Enoch Smith Jr. continues jazz gospel ‘Quest’ in first live album

Sometimes, raw, open honesty surpasses technical prowess. Enoch Smith Jr.’s Nov. 11, 2016 The Quest: Live At APC is just that kind of album.

Fascinated with the outcome of gospel and jazz, the Allentown, N.J.-based pianist and composer recorded his first live album and fourth major recording effort at the Allentown Presbyterian Church where he’s been director of music and worship the past four years. Smith and his special guests recorded The Quest on his own Misfitme Music label in the church from two separate Jazz Vespers concerts March and April last year.

The Jazz Vespers concerts are a regular part of the church he oversees in worship. His church hosts Jazz Vespers the first Saturday of every month from Feb. through June. “The theme of this year’s Vespers was ‘Searching for God,’” Smith explained in his press release. “The idea is taking people on a journey and the different manifestations it takes along the journey. They’re trying to connect with the Creator.”

With Smith on piano, guest artists join him on a jazz-gospel mission through 11 tracks — nine of them home-grown — from the two concerts. The guest artists include bassist Mimi Jones, drummer Andrew Atkinson, and vocalists Emily Braden and Sarah Elizabeth Charles, who recorded with Smith on two previous albums.

As soon as Braden lays open the vulnerability in the plain-spoken gospel-jazz vocals of “Home,” you know this isn’t going to be a polished, sophisticated affair. Church-goers will feel right at home in this one, recalling many worship services where volunteer choir members step forward for a solo, their voices wavering, pitch not quite there, but sung with bold-faced feeling, heart on the line.

“I love the grit in her voice. There’s a certain penetrating tone to it,” Smith approved.

As Braden makes her way through the gratitude imbued in “Home,” Smith’s there to back her up on the melodic phrasing in the chorus. Then, she steps back while the pianist opens the door to a world of gospel-inspired jazz, his golden notes pouring out of a humble vessel, at once classically formal and tender, folding in on themselves.

On a cover of “Jesus Loves Me,” the staple of every church, Smith’s piano intro and interludes sustain that formal and tender, overflowing river of familiar comfort and a sneak preview of the everlasting glory to come beyond these earthly doors. He provides both the vocal (Braden) and instrumental versions, both captivating.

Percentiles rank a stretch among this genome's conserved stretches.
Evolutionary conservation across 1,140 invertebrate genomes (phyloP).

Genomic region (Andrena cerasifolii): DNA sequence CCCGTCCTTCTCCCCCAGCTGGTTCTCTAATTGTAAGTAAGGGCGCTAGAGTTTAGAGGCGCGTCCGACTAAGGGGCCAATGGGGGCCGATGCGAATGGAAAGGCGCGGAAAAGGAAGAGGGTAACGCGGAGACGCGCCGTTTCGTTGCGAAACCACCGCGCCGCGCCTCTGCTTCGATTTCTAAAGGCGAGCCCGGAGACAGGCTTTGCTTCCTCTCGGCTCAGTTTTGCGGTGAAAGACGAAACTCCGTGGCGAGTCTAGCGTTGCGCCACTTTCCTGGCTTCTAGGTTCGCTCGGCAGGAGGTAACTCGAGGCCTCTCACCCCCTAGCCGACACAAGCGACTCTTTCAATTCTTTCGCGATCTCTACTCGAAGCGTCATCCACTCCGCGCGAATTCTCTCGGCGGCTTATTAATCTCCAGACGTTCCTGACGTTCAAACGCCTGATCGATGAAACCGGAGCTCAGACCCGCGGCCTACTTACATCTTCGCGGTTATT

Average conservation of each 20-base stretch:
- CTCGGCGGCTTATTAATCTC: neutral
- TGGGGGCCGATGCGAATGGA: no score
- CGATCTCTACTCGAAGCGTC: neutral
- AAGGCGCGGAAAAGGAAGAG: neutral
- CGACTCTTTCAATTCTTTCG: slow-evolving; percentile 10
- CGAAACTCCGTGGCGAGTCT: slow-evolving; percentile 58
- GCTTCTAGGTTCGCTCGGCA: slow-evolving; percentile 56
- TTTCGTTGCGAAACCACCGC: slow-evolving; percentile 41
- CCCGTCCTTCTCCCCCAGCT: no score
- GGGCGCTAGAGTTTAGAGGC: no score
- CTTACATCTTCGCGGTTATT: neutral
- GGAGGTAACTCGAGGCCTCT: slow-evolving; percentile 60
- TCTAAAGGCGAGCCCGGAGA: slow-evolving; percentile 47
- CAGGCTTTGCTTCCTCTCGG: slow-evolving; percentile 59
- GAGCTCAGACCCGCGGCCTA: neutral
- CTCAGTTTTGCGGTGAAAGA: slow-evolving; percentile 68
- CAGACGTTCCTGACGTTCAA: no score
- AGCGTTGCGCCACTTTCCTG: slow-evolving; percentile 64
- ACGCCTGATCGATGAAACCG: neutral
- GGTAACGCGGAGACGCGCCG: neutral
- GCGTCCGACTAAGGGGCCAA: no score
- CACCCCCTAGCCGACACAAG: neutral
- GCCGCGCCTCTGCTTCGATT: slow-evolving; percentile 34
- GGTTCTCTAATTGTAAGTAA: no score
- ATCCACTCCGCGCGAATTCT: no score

“They have two completely different feels. I really enjoyed the place we took that instrumental version of it,” Smith explained. “…I wanted to give it a more mature spin, I guess.”

On the other cover of a Chick Corea/Neville Potter tune that fits within Smith’s spiritual framework, Smith and vocalist Charles try to soar over the weight of the world in “Open Your Eyes You Can Fly.” Charles’ voice reminds you a little bit of a humanized sparrow, with bits and pieces of other singers, Dolores O’Riordan of the Cranberries (“Linger”) and Thana Alexa (Antonio Sanchez’s Migration). With Charles (and these other singers), it's more about tones and textures than surface lyrical interpretation, which works great in this spiritual sub-context.

Smith makes some gaffes in this live album too, most noticeably in the most straightforward of jazz originals, “Wheels Up,” when he’s revving up — you can even hear him go, “Ack!” — but goes with it for the live feel. The gaffes lend authenticity to the experience. Besides, his gaffes with the incredible drummer John Davis giving as good as he gets sound like masterpieces.

“I attribute that song to my faith journey when I was around college age,” Smith explained. “I hadn’t really experienced a whole lot of hardship. The song kinid of reflects that period in my life when I was like, ‘Okay, man. Sky’s the limit. Wheels up. Let’s take off, and let’s go!’ That’s the vibe of that song.”

Smith grew up in church, the Church of God by Faith, in Rochester, N.Y. He sang in the children’s choir from age three on.

“Growing up and playing mostly in church, you get a whole different side of what music is all about,” he continued. “For me, it was always more of a spiritual connection than a connection of the head.”

After playing trumpet in middle school like so many boys tend to do and drums in church, Smith gravitated to the piano after witnessing the keyboardists do their thing during worship.

Fate placed him in a position to play piano during Sunday service, on the fly, learning as he went along. As he grew confident in the role of a substitute keyboardist for his church, Smith would also switch gears in his career.

He changed his plans to become a lawyer in favor of learning more at the prestigious Berklee College of Music, where he encountered a conflict in the dichotomy of feel and technique. “The transition from playing primarily by ear and then learning theory opened my mind to different approaches, devices, and things that I could use musically to expand or make my playing more interesting,” he said. “That was the plus side. I think the downside of it is when you get so focused on technique and technical things, it can pull you away from the more spiritual side of life and what brought me to the instrument and things that were naturally expressed. I’m working my way back to where I can play with the same feeling that I had when I started.”

Artist quotes from a press release provided by Terri Hinte.